Our friends at the government's General Accounting Office (GAO) have just dropped a bombshell. A recent GAO report reveals that between 1996 and 2000, when the economy was booming and the stock market was soaring ever higher, the majority of American companies (61%), paid not a penny in federal taxes. Hmm.
In 2003, tax revenues from corporations made up just 7.4% of total federal receipts -- the second-lowest rate since 1934. The current corporate tax rate for major corporations is 35% -- but there are clearly enough loopholes and tax credits available that many firms are able to pay considerably less than 35%. The GAO study reported that the average tax bill of U.S. companies represented about 1.2% of gross receipts.
The study also revealed that small companies were more likely to avoid taxes than their larger brethren. Nearly 40% of firms with more than $250 million in assets or $50 million in revenues paid no taxes during the period studied. Making matters worse, some 70% of foreign-owned firms that operate in the U.S. also managed to avoid coughing up taxes during the late 1990s.
This news will help Senator Kerry and President Bush point fingers at each other for failing to fight corporate tax avoiders. But the truth is probably that both individuals and both political parties and both the Clinton and Bush administrations have too often looked the other way. After all, corporations have increasingly been generous political donors. (This led me to ask, in 2002, "Why are corporations permitted to contribute even one dollar to politicians?")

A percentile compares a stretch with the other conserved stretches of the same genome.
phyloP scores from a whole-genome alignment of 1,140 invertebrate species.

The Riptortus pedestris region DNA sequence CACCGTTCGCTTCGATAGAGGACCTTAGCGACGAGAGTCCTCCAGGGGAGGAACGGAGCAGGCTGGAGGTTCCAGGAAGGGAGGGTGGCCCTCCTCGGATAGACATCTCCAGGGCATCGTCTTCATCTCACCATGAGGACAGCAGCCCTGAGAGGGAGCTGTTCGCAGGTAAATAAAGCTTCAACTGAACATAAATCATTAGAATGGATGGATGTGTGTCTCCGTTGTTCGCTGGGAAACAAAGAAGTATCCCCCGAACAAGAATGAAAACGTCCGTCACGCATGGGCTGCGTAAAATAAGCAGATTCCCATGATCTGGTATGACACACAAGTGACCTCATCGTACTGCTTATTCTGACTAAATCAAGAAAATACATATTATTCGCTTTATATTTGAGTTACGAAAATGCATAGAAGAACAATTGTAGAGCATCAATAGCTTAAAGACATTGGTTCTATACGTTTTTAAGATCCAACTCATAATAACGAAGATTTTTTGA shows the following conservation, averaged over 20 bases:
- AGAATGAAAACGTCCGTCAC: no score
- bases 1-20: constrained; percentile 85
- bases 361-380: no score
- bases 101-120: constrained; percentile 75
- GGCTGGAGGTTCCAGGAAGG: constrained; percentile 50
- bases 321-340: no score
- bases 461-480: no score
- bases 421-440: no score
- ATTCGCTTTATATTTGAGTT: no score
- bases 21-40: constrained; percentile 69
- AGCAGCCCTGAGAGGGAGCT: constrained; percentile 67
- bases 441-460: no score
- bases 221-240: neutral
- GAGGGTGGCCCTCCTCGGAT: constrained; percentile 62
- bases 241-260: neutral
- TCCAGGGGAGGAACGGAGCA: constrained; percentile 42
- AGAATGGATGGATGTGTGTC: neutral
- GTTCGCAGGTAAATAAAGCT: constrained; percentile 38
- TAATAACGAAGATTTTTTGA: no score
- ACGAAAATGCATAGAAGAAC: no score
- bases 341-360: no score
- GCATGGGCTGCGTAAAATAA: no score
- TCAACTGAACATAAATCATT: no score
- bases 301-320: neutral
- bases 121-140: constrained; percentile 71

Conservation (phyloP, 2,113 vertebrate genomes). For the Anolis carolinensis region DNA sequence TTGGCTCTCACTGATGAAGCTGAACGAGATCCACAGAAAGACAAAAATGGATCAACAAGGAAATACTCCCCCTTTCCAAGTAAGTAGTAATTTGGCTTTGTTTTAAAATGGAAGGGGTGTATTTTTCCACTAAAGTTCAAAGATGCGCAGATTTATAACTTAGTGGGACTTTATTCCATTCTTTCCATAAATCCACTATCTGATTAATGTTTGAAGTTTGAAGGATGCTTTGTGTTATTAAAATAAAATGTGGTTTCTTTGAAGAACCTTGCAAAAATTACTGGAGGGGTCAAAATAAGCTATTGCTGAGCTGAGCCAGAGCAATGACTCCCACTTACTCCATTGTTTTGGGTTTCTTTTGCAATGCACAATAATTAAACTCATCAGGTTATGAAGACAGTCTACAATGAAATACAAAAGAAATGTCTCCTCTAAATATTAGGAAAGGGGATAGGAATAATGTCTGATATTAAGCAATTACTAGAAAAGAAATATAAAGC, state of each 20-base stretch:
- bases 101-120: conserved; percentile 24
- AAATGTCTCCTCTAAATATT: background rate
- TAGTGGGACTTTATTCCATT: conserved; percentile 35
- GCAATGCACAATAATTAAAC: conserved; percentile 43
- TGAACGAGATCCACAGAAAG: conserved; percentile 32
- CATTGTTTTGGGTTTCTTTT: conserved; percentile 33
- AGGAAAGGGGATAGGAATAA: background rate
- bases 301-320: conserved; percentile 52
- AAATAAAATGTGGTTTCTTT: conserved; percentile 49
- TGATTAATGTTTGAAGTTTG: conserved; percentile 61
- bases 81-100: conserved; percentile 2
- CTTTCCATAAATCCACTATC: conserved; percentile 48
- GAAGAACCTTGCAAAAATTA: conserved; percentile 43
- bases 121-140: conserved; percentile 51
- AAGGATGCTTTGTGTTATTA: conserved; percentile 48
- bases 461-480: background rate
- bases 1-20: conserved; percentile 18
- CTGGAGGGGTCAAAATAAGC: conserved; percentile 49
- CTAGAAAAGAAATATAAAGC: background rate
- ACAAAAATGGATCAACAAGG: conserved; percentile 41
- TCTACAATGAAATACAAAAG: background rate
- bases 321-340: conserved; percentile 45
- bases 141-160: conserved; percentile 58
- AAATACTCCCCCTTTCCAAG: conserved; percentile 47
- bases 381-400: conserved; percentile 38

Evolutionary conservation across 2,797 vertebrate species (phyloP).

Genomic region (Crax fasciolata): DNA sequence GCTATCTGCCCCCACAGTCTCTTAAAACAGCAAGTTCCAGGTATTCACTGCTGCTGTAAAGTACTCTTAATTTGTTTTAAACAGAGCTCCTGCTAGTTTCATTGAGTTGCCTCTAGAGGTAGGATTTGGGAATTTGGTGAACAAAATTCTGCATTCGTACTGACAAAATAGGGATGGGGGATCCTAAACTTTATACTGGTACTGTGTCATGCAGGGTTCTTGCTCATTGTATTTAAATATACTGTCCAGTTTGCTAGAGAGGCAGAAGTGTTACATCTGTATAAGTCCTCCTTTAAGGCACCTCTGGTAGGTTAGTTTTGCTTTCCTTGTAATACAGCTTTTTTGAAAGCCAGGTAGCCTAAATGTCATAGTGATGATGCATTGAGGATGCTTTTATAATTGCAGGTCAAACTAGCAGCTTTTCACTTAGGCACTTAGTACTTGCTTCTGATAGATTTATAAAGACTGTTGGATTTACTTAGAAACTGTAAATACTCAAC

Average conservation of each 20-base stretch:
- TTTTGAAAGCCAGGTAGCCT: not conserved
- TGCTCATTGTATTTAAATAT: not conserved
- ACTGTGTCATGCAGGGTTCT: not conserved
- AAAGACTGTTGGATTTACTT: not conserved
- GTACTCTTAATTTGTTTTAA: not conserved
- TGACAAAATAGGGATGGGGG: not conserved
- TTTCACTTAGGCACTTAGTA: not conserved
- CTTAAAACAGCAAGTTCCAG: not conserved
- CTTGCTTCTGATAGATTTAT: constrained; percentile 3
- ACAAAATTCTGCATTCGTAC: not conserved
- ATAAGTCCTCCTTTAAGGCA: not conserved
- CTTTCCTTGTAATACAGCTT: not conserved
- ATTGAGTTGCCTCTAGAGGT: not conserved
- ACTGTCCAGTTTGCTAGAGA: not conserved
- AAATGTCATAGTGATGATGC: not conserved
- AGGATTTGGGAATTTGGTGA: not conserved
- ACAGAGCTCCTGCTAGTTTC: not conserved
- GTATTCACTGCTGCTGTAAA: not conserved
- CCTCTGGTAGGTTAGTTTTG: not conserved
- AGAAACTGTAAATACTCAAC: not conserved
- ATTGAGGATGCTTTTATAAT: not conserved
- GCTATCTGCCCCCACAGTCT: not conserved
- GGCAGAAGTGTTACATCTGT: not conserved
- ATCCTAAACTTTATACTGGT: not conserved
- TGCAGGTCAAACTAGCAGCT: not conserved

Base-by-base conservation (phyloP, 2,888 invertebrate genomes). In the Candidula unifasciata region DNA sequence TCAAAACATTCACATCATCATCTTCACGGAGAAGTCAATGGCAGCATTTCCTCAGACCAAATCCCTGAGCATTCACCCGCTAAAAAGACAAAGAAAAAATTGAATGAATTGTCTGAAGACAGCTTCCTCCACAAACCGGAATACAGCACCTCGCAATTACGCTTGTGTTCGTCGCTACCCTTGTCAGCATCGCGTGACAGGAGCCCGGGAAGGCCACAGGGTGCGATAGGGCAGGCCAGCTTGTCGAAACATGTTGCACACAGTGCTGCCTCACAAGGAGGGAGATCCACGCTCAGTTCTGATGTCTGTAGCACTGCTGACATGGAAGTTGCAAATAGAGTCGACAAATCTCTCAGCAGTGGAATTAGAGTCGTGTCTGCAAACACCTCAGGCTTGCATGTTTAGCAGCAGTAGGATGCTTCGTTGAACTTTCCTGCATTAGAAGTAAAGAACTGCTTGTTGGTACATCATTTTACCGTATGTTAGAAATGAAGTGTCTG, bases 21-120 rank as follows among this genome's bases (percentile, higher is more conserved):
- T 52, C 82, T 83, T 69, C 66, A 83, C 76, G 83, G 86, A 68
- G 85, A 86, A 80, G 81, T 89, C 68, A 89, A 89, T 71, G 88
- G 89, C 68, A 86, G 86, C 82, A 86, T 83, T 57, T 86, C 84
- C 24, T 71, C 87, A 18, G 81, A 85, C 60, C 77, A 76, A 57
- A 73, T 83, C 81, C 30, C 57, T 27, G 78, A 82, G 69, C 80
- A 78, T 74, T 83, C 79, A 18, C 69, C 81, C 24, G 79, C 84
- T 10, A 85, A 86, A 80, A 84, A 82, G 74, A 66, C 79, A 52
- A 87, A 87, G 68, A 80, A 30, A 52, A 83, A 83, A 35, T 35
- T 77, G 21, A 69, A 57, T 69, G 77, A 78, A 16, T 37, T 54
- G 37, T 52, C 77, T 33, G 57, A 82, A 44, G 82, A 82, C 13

Go ahead and blame our politicians for not finding ways to ensure that those firms benefitting from doing business in America also support our nation by paying their fair share. We might also blame the tax code itself -- since much of this tax avoidance is done legally. And if you think about it, if credits and loopholes are available, is it really so wrong for a company to take advantage of them? From an ethical perspective, it's troublesome. But when you consider that companies owe it to their shareholders to maximize earnings, perhaps it suddenly becomes not so unreasonable.
To its credit, Congress is looking to close some loopholes, such as leasing-related ones reportedly enjoyed by the likes of Wachovia
Longtime Fool contributor Selena Maranjian does not own shares of any companies mentioned in this article.